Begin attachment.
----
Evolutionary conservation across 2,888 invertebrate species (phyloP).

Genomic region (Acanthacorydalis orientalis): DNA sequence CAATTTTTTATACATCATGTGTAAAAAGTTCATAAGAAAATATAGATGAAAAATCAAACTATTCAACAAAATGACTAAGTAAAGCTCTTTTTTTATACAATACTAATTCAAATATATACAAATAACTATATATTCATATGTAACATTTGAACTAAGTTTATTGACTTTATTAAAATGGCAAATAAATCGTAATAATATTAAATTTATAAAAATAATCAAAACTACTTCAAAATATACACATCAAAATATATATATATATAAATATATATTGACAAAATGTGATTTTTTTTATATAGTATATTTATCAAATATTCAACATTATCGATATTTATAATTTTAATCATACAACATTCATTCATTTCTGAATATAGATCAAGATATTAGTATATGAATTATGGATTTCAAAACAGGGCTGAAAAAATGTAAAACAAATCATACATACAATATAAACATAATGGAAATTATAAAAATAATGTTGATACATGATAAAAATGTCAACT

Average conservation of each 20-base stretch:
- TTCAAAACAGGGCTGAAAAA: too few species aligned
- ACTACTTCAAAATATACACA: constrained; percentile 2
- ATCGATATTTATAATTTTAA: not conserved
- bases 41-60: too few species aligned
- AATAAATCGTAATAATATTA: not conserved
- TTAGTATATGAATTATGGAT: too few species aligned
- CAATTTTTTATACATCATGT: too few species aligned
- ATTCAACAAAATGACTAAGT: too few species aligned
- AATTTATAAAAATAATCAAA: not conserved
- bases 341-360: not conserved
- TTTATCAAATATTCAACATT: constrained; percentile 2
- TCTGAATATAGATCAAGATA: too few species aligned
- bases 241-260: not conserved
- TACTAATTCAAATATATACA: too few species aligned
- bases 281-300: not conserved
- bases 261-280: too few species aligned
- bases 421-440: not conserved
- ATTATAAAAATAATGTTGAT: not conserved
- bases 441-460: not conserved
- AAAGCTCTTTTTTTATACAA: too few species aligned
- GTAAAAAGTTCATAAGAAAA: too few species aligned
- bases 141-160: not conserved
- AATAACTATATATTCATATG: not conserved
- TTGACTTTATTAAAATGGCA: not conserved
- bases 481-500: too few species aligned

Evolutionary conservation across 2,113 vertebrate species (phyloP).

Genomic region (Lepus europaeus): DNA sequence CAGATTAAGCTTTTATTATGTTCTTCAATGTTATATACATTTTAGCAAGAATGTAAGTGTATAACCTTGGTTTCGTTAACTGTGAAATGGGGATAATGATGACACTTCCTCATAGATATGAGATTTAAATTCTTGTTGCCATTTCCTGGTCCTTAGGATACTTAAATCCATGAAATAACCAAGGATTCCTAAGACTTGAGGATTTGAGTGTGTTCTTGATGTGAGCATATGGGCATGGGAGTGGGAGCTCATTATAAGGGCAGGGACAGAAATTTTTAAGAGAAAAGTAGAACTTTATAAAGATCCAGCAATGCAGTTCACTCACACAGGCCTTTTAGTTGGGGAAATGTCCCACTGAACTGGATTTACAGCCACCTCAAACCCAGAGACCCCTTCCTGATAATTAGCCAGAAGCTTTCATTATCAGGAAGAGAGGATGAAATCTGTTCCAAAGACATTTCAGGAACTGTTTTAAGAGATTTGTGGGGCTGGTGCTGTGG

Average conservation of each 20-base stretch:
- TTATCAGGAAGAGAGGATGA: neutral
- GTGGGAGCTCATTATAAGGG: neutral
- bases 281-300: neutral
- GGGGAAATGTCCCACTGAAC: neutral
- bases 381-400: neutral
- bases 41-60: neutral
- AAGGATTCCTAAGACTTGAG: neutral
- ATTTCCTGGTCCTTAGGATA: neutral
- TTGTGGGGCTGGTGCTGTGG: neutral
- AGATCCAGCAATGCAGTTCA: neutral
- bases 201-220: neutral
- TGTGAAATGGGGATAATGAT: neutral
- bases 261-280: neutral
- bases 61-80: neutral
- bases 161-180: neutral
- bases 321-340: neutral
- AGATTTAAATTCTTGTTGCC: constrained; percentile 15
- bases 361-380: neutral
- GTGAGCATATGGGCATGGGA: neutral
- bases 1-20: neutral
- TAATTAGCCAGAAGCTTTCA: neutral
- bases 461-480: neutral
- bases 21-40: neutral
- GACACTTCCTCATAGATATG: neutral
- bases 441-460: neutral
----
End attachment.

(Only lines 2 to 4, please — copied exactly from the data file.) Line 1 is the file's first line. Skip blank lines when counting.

Genomic region (Acanthacorydalis orientalis): DNA sequence CAATTTTTTATACATCATGTGTAAAAAGTTCATAAGAAAATATAGATGAAAAATCAAACTATTCAACAAAATGACTAAGTAAAGCTCTTTTTTTATACAATACTAATTCAAATATATACAAATAACTATATATTCATATGTAACATTTGAACTAAGTTTATTGACTTTATTAAAATGGCAAATAAATCGTAATAATATTAAATTTATAAAAATAATCAAAACTACTTCAAAATATACACATCAAAATATATATATATATAAATATATATTGACAAAATGTGATTTTTTTTATATAGTATATTTATCAAATATTCAACATTATCGATATTTATAATTTTAATCATACAACATTCATTCATTTCTGAATATAGATCAAGATATTAGTATATGAATTATGGATTTCAAAACAGGGCTGAAAAAATGTAAAACAAATCATACATACAATATAAACATAATGGAAATTATAAAAATAATGTTGATACATGATAAAAATGTCAACT

Average conservation of each 20-base stretch:
- TTCAAAACAGGGCTGAAAAA: too few species aligned